Weak Chinese economy has big impact on world markets
This has been a week when no single issue has dominated the markets and with the deal on Greece in place, financial markets are back to trading on macro fundamentals.
Global equities ended in red territory, as the commodity bear market continued and the Chinese manufacturing Purchasing Managers Index (PMI) pointed to increasing concerns about a significantly weaker Chinese economy. This is likely to prompt the interventionist Chinese government to ease policy further in an attempt to improve the prospects for growth. On a positive note there are signs that the Chinese housing market is responding to the policy stimulus - a good leading indicator for the overall economy.
How times have changed when economic perceptions of China can have such a marked impact on capital markets.
European equities also suffered from weaker than expected eurozone PMIs, possibly reflecting continuing fears over Greece. The European Central Bank rejected Greek proposals for re-opening the Greek stock exchange with no restrictions for Greek or foreign traders.
The Athens stock exchange has been closed since June 26, on the back of the imposition of capital controls. Meanwhile, stories of considerable differences of opinion on the way forward in the Greek negotiations attracted attention over the weekend.
Most of us will have noticed the positive impact of lower oil prices in forecourts. Following the sustained drop in oil prices, some are suggesting that we have hit close to the bottom of the oil price cycle.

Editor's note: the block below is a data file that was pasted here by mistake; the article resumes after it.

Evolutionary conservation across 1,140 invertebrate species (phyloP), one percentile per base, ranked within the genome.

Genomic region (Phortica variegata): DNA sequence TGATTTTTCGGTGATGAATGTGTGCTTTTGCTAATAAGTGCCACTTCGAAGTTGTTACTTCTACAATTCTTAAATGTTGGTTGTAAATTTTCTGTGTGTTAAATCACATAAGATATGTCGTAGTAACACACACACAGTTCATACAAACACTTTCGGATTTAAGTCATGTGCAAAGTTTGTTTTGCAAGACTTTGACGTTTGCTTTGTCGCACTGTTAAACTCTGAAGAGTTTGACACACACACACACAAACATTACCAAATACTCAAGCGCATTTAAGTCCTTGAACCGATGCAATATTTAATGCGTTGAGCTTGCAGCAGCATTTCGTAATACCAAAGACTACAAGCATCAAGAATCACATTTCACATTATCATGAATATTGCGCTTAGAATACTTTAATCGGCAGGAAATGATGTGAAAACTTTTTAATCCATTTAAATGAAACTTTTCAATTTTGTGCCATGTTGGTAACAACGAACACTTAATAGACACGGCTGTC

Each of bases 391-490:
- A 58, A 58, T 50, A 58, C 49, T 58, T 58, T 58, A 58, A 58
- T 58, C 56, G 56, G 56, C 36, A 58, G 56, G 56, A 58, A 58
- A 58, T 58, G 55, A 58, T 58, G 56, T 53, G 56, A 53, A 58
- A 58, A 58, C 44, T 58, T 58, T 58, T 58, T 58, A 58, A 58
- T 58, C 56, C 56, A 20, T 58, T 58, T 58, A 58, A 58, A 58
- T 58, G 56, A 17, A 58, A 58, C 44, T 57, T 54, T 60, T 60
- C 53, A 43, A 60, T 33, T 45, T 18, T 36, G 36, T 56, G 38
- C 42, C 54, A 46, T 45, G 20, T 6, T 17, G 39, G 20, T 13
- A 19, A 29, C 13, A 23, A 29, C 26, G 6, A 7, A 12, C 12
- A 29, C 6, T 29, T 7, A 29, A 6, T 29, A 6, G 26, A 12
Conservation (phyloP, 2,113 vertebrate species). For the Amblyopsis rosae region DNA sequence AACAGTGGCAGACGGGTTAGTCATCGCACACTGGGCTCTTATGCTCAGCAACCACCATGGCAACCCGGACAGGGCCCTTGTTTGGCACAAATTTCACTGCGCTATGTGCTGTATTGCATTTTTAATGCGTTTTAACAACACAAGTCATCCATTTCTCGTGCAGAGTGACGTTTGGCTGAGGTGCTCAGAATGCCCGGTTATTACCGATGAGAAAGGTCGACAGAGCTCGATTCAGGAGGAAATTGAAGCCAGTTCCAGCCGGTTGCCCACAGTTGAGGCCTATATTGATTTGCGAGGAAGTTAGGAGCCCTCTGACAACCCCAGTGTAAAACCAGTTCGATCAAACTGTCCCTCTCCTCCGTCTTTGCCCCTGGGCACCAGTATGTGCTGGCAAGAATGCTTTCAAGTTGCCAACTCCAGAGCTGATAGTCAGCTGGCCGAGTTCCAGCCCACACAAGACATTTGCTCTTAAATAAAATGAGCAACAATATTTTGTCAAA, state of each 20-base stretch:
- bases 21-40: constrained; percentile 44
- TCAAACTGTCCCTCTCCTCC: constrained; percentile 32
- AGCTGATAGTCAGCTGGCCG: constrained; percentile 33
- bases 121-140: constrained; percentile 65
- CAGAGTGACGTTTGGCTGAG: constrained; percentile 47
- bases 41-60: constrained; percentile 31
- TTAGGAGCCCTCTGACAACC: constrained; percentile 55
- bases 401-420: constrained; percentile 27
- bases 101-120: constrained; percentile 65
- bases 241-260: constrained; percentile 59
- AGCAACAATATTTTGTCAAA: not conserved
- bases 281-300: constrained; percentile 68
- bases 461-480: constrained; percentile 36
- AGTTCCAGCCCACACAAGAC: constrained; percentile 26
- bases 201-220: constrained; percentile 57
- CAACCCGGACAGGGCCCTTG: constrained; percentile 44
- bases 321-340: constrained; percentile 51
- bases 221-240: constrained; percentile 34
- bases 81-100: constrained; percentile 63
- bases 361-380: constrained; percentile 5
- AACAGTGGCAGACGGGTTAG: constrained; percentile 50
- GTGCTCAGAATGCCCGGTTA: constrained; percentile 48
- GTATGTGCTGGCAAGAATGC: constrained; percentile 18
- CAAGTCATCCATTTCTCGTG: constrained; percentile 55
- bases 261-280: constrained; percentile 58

Given the present global growth scenarios however and the possibility of monetary policy tightening in the US and elsewhere, increases should be relatively muted. There are few areas of the oil market left where production could surprise positively and push prices further down.
Saudi Arabia has maintained its production at a historically high level and even Iraq has succeeded in elevating its daily supply significantly. Production in North America has showed surprising resilience in response to the steep drop in oil prices earlier this year.
As ever with oil, the geopolitical risk will continue to have the potential to make a nonsense of fundamental projections. In the meantime, let's continue to enjoy the benefit of an oil price that has gone from well over $100 a barrel this time last year to around $50 a barrel today.
Jeremy Stewart is head of wealth management and private banking at Danske Bank